Government•Washington D.C., District of Columbia, United States•
About: United States Forest Service is a government organization based out in Washington D.C., District of Columbia, United States. It is known for research contribution in the topics: Population & Forest management. The organization has 8311 authors who have published 21865 publications receiving 959134 citations. The organization is also known as: USFS & US Forest Service.
Papers published on a yearly basis
Western Washington University1, University of Alaska Fairbanks2, United States Forest Service3, University of Zurich4, Centre national de la recherche scientifique5, Natural Environment Research Council6, University of Notre Dame7, École Normale Supérieure8, Columbia University9, University of Helsinki10, United States Geological Survey11, University of Michigan12, Swedish University of Agricultural Sciences13, Landcare Research14
TL;DR: Understanding this complexity, while taking strong steps to minimize current losses of species, is necessary for responsible management of Earth's ecosystems and the diverse biota they contain.
Abstract: Humans are altering the composition of biological communities through a variety of activities that increase rates of species invasions and species extinctions, at all scales, from local to global. These changes in components of the Earth's biodiversity cause concern for ethical and aesthetic reasons, but they also have a strong potential to alter ecosystem properties and the goods and services they provide to humanity. Ecological experiments, observations, and theoretical developments show that ecosystem properties depend greatly on biodiversity in terms of the functional characteristics of organisms present in the ecosystem and the distribution and abundance of those organisms over space and time. Species effects act in concert with the effects of climate, resource availability, and disturbance regimes in influencing ecosystem properties. Human activities can modify all of the above factors; here we focus on modification of these biotic controls. The scientific community has come to a broad consensus on many aspects of the re- lationship between biodiversity and ecosystem functioning, including many points relevant to management of ecosystems. Further progress will require integration of knowledge about biotic and abiotic controls on ecosystem properties, how ecological communities are struc- tured, and the forces driving species extinctions and invasions. To strengthen links to policy and management, we also need to integrate our ecological knowledge with understanding of the social and economic constraints of potential management practices. Understanding this complexity, while taking strong steps to minimize current losses of species, is necessary for responsible management of Earth's ecosystems and the diverse biota they contain.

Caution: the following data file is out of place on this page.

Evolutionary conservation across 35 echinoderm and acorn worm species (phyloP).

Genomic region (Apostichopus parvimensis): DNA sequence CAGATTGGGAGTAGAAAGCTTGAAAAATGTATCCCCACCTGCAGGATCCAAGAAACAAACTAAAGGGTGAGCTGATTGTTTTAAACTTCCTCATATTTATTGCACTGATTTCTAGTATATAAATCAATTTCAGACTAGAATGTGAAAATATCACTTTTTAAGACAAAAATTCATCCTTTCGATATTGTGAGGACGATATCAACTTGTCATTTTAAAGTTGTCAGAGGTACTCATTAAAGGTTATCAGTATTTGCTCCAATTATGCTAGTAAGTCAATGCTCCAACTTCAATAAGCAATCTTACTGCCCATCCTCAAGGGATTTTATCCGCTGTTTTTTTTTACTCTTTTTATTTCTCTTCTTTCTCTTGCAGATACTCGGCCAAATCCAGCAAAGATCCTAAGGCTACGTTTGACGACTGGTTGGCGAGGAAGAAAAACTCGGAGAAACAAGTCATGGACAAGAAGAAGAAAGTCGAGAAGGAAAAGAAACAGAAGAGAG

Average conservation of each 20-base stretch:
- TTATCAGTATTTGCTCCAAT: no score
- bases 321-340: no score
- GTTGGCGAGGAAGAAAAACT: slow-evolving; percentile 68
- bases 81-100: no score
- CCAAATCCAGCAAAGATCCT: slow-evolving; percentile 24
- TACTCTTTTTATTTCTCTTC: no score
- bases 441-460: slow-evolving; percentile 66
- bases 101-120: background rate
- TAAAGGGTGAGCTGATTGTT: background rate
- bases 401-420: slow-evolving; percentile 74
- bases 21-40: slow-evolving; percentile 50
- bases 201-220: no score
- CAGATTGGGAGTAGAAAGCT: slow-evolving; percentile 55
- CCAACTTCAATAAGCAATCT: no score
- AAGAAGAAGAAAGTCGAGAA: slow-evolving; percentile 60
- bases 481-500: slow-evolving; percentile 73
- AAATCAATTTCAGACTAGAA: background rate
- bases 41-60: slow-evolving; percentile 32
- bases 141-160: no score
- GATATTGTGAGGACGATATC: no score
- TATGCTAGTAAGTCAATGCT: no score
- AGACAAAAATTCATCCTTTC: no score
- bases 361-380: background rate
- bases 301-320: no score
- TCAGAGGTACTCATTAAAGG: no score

TL;DR: This critical review provides a processing-structure-property perspective on recent advances in cellulose nanoparticles and composites produced from them, and summarizes cellulOSE nanoparticles in terms of particle morphology, crystal structure, and properties.
Abstract: This critical review provides a processing-structure-property perspective on recent advances in cellulose nanoparticles and composites produced from them. It summarizes cellulose nanoparticles in terms of particle morphology, crystal structure, and properties. Also described are the self-assembly and rheological properties of cellulose nanoparticle suspensions. The methodology of composite processing and resulting properties are fully covered, with an emphasis on neat and high fraction cellulose composites. Additionally, advances in predictive modeling from molecular dynamic simulations of crystalline cellulose to the continuum modeling of composites made with such particles are reviewed (392 references).
TL;DR: In this article, the authors present an analytical model that distributes point measurements of monthly and annual precipitation to regularly spaced grid cells in midlatitude regions, using a combination of climatological and statistical concepts to analyze orographic precipitation.